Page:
This indicator compares actual harvest levels against what is deemed to be sustainable. The purpose is to assess where forests are being harvested beyond their ability to renew themselves or are being under-utilised for wood products.
New Zealand planted forests are dominated by radiata pine (90 percent) and Douglas-fir (6 percent). The volume of wood harvested annually is estimated from the quantities of processed wood products and export log volumes. For planted forests, most of which are now in private ownership, the annual volume of wood that can be harvested is not prescribed by any central agency. Standing volumes have increased steadily over recent years, and this growth is expected to continue as more forestry plantings reach maturity. Harvested volumes have also increased, but at a slower rate.
To assist with forest industry planning, the Ministry for Primary Industries (formerly the Ministry of Agriculture and Forestry) has compiled regional wood availability forecasts for radiata pine and Douglas-fir. These were produced with the assistance of major forest growers and industry consultants. They cover the period from 2008 to 2040. Minor planted forest species have not been included because of their insignificance to the overall wood supply.
The national forecasts presented here are the sum of the regional forecasts. Four scenarios are provided for radiata pine and one for Douglas-fir. The modelling uses the age class distribution of the forests and the harvesting intentions of the large-scale forest owners (> 1000 hectares of forest) for the first 10 years to estimate an expected harvested wood volume for each year.
The following are the four scenarios applied to radiata pine:
Scenario 1 assumes all owners will harvest their forests when their forests reach the age of 30 years. This scenario shows the unconstrained availability of radiata pine from New Zealand planted forests.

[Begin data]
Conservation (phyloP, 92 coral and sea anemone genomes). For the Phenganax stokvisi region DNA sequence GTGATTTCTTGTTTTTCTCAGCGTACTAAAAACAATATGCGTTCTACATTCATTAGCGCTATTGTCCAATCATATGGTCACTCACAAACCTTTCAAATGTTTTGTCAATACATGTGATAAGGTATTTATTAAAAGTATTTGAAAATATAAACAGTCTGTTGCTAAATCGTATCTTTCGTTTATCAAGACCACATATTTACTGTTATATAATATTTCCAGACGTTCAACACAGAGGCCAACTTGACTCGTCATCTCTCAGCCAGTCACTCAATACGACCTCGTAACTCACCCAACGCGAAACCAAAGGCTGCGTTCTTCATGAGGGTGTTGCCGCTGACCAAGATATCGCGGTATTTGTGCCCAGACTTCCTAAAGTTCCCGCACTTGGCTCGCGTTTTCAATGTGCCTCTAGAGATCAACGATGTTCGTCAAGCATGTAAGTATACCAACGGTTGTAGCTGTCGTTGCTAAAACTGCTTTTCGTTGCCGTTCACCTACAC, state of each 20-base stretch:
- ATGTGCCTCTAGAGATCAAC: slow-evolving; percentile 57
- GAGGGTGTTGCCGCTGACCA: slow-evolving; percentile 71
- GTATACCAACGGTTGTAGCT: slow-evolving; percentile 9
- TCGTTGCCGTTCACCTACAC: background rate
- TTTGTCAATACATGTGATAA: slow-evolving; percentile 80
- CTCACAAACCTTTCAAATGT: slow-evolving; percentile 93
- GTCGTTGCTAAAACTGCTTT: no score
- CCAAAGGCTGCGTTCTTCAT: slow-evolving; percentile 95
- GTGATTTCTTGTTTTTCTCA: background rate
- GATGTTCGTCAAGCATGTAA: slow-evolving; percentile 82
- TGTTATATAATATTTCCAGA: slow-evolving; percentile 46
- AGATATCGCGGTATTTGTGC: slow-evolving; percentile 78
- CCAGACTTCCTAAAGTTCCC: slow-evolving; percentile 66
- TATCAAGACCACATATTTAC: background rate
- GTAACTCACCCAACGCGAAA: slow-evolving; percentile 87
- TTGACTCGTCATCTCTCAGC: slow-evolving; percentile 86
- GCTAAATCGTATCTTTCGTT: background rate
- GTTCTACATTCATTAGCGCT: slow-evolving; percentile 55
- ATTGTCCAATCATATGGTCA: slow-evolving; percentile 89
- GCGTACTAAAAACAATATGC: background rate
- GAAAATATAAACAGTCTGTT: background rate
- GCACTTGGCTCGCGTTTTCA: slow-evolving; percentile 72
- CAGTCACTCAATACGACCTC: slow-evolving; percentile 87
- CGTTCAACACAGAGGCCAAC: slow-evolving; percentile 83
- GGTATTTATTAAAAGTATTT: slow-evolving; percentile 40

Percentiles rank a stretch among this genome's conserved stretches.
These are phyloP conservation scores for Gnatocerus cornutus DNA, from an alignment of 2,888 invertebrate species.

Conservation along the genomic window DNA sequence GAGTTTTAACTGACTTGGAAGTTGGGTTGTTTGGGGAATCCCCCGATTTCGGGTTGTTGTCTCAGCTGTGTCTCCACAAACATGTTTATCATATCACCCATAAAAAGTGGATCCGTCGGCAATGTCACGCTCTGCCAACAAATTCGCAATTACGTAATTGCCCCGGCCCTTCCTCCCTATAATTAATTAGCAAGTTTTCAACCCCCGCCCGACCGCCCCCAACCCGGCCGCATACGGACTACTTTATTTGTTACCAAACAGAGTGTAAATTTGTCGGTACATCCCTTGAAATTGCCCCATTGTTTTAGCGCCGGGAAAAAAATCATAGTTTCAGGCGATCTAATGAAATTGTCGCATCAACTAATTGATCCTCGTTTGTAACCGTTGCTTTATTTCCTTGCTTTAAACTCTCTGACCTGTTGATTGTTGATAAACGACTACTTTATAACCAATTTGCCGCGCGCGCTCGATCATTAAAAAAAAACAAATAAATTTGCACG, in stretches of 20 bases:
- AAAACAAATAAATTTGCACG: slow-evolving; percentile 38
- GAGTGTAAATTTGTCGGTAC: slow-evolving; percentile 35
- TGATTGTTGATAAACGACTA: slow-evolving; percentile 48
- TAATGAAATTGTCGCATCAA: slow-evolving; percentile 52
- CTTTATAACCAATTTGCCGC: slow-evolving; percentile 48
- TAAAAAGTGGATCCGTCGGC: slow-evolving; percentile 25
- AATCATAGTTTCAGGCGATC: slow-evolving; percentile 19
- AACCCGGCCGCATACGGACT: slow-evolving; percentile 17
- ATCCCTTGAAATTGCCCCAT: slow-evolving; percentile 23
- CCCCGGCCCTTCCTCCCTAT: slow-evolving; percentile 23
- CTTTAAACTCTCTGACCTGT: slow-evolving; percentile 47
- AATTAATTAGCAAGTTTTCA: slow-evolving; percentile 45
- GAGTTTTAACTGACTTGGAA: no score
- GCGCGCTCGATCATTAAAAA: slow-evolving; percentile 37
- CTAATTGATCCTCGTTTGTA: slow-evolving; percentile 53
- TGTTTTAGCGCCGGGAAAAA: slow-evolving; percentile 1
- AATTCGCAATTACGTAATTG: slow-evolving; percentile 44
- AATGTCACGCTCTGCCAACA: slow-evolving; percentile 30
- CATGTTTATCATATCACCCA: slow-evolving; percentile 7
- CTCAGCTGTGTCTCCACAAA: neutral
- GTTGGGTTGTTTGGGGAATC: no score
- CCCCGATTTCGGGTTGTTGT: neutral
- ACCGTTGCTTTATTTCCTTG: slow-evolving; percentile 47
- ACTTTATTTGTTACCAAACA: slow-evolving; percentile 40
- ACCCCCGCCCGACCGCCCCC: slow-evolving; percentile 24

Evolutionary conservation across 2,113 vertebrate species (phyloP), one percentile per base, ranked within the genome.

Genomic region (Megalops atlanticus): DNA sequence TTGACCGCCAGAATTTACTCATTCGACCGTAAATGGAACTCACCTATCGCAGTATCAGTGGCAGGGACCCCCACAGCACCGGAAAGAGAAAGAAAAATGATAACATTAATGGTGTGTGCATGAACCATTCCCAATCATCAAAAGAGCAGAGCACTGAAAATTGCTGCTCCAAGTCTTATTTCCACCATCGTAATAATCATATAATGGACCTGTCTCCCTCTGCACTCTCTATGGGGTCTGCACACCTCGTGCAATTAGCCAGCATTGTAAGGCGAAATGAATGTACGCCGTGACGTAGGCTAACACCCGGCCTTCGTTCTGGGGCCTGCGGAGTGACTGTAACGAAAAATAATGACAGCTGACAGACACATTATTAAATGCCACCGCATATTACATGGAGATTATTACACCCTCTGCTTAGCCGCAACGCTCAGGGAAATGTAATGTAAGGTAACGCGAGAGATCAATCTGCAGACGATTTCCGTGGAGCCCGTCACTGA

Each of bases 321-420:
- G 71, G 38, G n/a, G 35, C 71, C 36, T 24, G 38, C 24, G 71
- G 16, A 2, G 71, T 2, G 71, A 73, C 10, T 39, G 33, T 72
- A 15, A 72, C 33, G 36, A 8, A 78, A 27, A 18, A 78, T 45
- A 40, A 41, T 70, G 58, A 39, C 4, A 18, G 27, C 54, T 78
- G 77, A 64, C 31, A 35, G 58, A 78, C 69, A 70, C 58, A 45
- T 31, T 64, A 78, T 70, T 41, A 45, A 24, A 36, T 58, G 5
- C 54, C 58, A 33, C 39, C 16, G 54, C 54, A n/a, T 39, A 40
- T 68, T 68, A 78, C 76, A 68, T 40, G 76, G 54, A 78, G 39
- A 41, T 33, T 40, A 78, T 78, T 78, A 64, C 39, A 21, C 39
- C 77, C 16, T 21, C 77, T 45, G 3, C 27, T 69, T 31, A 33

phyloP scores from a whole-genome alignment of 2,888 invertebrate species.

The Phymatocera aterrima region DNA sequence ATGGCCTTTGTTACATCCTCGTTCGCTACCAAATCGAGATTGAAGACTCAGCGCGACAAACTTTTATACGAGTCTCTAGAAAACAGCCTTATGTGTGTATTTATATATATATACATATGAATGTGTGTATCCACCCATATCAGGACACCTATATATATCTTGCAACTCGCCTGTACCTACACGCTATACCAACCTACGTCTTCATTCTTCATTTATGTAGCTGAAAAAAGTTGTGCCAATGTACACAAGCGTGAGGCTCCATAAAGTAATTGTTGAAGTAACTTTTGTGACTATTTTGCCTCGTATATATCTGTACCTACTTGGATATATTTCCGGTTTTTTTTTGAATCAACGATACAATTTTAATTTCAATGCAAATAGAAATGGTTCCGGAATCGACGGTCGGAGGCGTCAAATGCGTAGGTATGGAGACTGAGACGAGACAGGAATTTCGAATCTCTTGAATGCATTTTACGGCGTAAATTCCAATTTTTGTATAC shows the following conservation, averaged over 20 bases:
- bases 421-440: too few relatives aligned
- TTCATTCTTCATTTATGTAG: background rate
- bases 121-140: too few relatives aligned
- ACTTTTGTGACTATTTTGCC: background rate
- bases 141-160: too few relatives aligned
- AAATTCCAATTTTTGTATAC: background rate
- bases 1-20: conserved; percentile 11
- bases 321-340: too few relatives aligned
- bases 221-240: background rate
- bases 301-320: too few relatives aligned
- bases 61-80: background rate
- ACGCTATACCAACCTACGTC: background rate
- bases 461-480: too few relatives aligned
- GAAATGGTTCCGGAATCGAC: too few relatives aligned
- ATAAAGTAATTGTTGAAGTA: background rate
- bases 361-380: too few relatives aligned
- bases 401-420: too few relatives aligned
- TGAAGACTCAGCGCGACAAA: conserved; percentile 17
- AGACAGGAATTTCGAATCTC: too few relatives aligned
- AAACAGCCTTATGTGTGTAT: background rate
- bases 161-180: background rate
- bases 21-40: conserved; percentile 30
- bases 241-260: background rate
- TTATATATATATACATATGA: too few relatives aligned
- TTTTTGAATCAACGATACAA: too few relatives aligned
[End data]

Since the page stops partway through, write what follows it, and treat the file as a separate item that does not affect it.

Scenario 2 assumes large-scale owners will harvest in line with their stated intentions, and small-scale owners will harvest their forests at age 30.
Scenario 3 assumes a non-declining yield, with a target rotation age of 30 years. Under this scenario, the potentially available volume increases to over 30 million cubic metres per year from 2020.
Scenario 4 is the same as for scenario 3 except that total wood availability is allowed to decrease from 2034 (the end of the current rotation). Wood availability increases to over 35 million cubic metres per year from 2022 before reducing to 28 million cubic metres per year from 2037.
It should be noted that while Scenarios 1 and 2 are theoretically possible, they are unlikely to be realised because New Zealand does not have the infrastructure capacity to deal with the rapid rise in wood volumes forecast for the mid 2020s.
Available Douglas-fir wood is forecast to remain below 1 million cubic metres per annum through to 2024, and to have increased to 2.5 million cubic metres per annum by 2040.